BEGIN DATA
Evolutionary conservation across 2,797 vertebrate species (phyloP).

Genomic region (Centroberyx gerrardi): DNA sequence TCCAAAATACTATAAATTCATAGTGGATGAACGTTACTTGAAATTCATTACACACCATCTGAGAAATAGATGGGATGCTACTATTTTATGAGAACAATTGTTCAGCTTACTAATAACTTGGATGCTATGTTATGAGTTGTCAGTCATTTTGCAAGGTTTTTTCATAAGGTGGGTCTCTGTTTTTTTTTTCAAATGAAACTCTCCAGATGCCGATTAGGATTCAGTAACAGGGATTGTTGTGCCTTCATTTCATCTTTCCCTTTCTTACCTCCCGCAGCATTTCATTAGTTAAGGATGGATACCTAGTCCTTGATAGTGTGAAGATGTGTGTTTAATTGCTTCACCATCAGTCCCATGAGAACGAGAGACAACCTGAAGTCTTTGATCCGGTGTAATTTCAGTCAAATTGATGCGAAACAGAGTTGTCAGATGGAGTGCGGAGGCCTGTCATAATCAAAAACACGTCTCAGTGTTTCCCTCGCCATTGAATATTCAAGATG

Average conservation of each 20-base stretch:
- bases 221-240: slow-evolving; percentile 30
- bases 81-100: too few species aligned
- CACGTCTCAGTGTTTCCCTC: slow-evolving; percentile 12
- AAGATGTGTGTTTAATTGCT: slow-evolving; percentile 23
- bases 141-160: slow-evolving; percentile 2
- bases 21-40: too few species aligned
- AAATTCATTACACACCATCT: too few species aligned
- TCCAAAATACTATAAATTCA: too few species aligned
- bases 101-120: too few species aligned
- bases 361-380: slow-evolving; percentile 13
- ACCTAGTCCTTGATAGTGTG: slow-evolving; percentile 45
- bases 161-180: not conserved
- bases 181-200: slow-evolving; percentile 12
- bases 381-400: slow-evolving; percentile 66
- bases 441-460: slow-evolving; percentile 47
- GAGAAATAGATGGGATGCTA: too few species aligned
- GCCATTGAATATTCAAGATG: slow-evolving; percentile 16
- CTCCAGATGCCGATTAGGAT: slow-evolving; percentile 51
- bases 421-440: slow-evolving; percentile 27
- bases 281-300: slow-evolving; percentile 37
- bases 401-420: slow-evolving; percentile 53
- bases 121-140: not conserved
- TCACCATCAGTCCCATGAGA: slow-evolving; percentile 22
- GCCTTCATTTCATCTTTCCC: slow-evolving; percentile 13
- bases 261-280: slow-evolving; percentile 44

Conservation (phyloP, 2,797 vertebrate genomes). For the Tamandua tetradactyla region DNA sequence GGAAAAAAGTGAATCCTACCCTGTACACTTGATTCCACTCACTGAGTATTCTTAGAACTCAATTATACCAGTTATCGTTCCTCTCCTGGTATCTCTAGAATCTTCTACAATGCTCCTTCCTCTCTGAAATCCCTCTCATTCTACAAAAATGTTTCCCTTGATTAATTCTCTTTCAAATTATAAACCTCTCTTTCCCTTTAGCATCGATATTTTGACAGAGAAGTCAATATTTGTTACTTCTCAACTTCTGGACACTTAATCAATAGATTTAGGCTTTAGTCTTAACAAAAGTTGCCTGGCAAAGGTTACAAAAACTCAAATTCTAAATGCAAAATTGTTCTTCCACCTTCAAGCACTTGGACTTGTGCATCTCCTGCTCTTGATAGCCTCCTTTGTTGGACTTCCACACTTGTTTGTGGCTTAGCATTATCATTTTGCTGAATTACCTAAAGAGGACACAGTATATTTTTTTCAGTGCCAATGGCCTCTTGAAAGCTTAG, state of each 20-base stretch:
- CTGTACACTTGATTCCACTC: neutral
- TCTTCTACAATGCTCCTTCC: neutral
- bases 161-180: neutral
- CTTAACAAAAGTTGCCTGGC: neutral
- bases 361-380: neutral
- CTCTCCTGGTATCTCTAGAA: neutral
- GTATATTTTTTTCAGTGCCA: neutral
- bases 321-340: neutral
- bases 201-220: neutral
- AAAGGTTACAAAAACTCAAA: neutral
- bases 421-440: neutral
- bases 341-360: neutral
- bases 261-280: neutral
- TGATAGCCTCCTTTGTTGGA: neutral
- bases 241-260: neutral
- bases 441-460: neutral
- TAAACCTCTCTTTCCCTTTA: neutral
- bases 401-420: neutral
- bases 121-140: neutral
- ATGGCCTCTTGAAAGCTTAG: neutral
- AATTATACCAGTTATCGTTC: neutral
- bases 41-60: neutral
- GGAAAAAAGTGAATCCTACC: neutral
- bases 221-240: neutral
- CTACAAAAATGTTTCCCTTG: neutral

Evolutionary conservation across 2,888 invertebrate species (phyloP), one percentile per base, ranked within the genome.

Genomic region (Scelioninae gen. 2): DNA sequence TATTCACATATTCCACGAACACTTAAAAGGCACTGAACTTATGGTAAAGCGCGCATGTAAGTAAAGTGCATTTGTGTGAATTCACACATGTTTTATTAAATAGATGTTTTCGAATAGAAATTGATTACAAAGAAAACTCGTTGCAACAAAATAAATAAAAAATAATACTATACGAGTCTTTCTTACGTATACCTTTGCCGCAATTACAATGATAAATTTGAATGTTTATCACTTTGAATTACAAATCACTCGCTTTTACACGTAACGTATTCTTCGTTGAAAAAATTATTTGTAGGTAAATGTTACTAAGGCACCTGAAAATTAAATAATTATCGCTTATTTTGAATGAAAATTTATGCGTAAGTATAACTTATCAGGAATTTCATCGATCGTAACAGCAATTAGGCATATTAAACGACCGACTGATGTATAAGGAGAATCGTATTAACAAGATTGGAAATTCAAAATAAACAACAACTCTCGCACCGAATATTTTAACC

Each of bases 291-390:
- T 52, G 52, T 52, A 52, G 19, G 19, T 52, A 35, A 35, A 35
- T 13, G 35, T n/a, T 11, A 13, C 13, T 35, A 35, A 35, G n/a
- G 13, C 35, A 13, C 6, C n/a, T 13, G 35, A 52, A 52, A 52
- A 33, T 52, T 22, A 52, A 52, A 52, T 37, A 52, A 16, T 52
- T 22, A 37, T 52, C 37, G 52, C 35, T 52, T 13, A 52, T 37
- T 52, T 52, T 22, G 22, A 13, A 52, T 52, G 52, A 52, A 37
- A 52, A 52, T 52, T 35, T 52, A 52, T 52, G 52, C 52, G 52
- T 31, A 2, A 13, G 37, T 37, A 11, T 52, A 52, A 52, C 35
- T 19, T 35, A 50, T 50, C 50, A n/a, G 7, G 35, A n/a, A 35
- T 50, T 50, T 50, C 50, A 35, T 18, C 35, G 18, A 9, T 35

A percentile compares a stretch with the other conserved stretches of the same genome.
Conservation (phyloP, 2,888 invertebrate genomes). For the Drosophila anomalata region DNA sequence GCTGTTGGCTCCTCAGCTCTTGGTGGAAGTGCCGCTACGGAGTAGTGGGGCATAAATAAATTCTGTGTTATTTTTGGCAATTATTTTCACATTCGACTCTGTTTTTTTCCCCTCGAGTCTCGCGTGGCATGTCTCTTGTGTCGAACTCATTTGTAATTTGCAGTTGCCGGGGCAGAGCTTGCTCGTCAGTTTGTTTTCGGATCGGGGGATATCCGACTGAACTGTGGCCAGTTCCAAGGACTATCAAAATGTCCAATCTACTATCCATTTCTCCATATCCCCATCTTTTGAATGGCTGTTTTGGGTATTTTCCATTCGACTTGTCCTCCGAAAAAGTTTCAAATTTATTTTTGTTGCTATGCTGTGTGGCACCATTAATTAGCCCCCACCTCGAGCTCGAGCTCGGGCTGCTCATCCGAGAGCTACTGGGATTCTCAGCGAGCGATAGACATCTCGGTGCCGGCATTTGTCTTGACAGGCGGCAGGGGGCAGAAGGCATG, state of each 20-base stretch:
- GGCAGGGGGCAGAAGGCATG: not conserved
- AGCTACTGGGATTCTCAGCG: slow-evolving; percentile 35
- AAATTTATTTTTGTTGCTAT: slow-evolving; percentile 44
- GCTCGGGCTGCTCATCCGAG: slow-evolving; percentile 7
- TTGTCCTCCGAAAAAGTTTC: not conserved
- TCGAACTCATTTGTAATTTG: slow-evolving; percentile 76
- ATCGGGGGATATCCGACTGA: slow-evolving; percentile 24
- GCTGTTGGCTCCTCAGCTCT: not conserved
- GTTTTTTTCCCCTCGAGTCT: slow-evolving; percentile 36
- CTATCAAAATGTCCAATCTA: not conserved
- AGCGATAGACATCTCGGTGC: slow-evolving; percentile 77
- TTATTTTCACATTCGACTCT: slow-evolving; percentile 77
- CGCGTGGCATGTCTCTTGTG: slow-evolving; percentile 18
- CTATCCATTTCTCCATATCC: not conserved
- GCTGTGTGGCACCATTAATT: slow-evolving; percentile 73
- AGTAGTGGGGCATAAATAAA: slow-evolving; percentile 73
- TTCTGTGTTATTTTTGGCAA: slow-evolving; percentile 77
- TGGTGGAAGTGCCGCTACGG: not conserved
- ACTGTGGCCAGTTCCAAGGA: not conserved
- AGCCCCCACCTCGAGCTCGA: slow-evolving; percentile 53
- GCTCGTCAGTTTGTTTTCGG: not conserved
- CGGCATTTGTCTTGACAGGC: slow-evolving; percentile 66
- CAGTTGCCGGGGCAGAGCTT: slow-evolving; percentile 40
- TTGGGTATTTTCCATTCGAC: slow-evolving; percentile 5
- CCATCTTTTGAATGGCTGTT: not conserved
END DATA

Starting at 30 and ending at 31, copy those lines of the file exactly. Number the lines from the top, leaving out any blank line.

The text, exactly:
- CTGTACACTTGATTCCACTC: neutral
- TCTTCTACAATGCTCCTTCC: neutral